A provision in the tax law, which had been effective only in 2011 and 2012, is now permanent. A surviving spouse may now inherit his or her predeceased spouse’s unused estate tax exemption.
This change was intended to make estate planning easier and, in fact, in some family situations it does. However, in other cases the pros and cons of utilizing this new provision must be weighed before engaging in estate planning.
A traditional estate plan for a married couple consists of dividing the estate of the spouse who dies first (the “deceased spouse”) into two parts; one part takes advantage of the estate tax exemption (now over $5 million for federal estate tax purposes) and the other part takes advantage of the marital deduction. The estate tax exemption part is often held in trust for the benefit of the surviving spouse (often called the “credit shelter trust”). The credit shelter trust is designed so that its assets will not be part of the estate tax base when the surviving spouse passes away. The surviving spouse then uses his or her own estate exemption to protect the surviving spouse’s own assets from estate tax. Thus both spouses’ exemptions are employed to avoid estate tax. If instead of creating a credit shelter trust those assets pass directly to the surviving spouse, then all of the inherited assets will be included in the surviving spouse’s estate tax base when he or she dies and the deceased spouse’s exemption will be “lost.”
Impact of Portability
The law now allows a surviving spouse to use the estate tax exemption that his or her deceased spouse did not use. This is referred to as “portability.” Rather than creating a credit shelter trust for the benefit of the surviving spouse, the deceased spouse can give everything outright to the surviving spouse. No tax will be due at the death of the deceased spouse due to the estate tax marital deduction. The surviving spouse will then have the benefit of the deceased spouse’s estate tax exemption—as well as his or her own exemption—to protect lifetime gifts from gift tax or to protect assets at the time of his or her death from estate tax.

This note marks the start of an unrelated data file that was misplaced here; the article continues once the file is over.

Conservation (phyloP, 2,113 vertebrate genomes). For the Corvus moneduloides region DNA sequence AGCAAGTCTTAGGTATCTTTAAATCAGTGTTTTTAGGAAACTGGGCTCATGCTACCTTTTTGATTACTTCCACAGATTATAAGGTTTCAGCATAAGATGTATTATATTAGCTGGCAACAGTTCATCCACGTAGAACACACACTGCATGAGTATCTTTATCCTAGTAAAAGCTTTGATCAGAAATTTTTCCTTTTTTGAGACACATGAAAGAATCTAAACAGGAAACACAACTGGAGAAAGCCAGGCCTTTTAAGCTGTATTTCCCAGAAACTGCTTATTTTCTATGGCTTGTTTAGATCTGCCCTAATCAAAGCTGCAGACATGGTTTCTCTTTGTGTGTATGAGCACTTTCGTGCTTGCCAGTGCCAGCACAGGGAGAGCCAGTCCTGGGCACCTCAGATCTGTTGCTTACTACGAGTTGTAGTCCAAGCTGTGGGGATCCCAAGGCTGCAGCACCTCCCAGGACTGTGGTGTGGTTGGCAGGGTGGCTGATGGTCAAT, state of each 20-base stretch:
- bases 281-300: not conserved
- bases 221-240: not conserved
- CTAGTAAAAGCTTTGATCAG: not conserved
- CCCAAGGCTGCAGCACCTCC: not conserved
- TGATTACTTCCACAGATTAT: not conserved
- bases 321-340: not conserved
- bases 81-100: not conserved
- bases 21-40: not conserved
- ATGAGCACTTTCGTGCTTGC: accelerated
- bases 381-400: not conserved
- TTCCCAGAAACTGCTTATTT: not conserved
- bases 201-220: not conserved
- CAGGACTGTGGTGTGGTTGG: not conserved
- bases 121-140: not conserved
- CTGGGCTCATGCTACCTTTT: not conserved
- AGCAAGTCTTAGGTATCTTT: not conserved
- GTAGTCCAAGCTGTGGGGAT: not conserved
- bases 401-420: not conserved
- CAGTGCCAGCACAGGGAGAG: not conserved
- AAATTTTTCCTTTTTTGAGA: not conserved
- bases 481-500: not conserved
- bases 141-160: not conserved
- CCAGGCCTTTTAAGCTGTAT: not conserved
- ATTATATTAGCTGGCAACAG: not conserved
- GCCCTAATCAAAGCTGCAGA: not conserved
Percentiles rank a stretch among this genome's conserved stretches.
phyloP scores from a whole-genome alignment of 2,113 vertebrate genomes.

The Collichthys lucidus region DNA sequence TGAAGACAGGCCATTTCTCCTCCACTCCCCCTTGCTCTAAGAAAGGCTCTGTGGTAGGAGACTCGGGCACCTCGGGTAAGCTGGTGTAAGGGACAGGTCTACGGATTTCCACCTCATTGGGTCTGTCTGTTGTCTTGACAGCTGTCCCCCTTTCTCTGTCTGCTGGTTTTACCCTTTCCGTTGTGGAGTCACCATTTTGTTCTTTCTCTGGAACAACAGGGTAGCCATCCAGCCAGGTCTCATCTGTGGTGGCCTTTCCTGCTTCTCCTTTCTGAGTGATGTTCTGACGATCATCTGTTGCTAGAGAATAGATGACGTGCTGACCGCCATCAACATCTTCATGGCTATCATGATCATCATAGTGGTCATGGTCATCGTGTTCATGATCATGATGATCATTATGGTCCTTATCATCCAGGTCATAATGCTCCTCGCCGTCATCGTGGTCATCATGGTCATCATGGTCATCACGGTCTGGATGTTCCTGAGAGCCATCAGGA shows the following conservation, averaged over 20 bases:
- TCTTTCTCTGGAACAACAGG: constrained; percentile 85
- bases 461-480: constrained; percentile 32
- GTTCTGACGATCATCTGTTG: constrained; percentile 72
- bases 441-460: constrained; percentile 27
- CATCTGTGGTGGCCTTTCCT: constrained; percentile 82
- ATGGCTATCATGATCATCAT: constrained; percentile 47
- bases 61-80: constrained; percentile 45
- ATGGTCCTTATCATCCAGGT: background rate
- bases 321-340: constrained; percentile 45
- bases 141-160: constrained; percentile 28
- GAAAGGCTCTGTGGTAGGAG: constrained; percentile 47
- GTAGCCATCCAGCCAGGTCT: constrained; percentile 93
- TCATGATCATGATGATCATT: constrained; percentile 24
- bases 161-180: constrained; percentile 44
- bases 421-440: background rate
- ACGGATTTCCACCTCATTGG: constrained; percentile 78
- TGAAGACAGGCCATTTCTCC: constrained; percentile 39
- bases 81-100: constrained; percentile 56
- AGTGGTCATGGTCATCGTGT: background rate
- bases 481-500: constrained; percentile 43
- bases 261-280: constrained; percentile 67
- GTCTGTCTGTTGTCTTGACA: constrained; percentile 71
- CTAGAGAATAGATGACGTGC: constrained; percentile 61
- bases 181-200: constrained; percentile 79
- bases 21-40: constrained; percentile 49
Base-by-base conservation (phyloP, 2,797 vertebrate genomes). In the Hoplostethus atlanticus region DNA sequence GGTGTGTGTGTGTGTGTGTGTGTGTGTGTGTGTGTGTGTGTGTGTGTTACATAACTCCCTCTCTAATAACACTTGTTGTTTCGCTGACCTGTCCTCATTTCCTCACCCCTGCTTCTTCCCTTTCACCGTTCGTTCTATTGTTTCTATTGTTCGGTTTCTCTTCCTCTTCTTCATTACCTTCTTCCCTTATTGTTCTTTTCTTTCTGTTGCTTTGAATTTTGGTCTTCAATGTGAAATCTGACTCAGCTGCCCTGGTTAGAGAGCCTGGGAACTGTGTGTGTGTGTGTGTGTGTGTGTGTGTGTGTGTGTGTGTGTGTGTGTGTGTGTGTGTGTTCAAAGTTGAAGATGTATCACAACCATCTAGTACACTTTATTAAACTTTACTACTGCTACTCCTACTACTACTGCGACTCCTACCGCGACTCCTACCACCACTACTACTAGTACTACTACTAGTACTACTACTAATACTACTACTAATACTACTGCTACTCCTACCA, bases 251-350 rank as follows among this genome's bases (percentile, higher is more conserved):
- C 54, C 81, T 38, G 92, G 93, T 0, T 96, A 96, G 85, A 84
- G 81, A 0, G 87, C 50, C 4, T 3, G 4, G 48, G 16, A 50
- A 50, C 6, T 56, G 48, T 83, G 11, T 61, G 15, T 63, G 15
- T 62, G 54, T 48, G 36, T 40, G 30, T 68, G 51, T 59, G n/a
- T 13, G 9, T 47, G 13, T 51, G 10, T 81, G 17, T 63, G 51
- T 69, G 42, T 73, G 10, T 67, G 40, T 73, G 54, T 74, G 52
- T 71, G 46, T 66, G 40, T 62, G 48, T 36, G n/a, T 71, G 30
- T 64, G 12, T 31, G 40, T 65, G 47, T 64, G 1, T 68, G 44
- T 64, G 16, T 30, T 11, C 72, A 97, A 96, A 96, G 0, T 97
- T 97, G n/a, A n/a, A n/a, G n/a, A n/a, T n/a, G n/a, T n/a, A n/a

Taking Advantage of Portability – Pros and Cons
Portability eliminates the need to establish a credit shelter trust in some situations. Complex wills that often contain formula clauses—designed to optimize use of the exemption and the marital deduction—are no longer necessary. In addition to simplicity, the reasons to take advantage of portability include the following:
- Assets in a credit shelter trust will not receive a second income tax basis step up on the death of the surviving spouse, while assets in the surviving spouse’s estate will.
- If the only available assets to fund a credit shelter trust are assets which constitute “income in respect of a decedent,” such as deferred compensation or IRAs, then the income tax liability on those assets will reduce the value of the assets passing to a credit shelter trust. Taking advantage of portability may then be advisable.
- The value of the credit shelter trust may decrease over the surviving spouse’s lifetime, either due to market performance or the surviving spouse’s needs. The portability amount remains constant. In such cases, portability may be advisable.
- From an asset protection perspective, all of the couple’s assets can be put in the name of the less exposed spouse; the more exposed spouse can still port his or her exemption to the less exposed spouse.
However, there are strong reasons for each spouse to use his or her exclusion by creating a credit shelter trust. These reasons include the following:
- Portability only applies to the federal estate tax exemption. There are states, such as New York and New Jersey, which impose a separate state estate tax.
Thus, a married couple may wish to create a credit shelter trust in order to avoid the loss of the deceased spouse’s state estate tax exemption.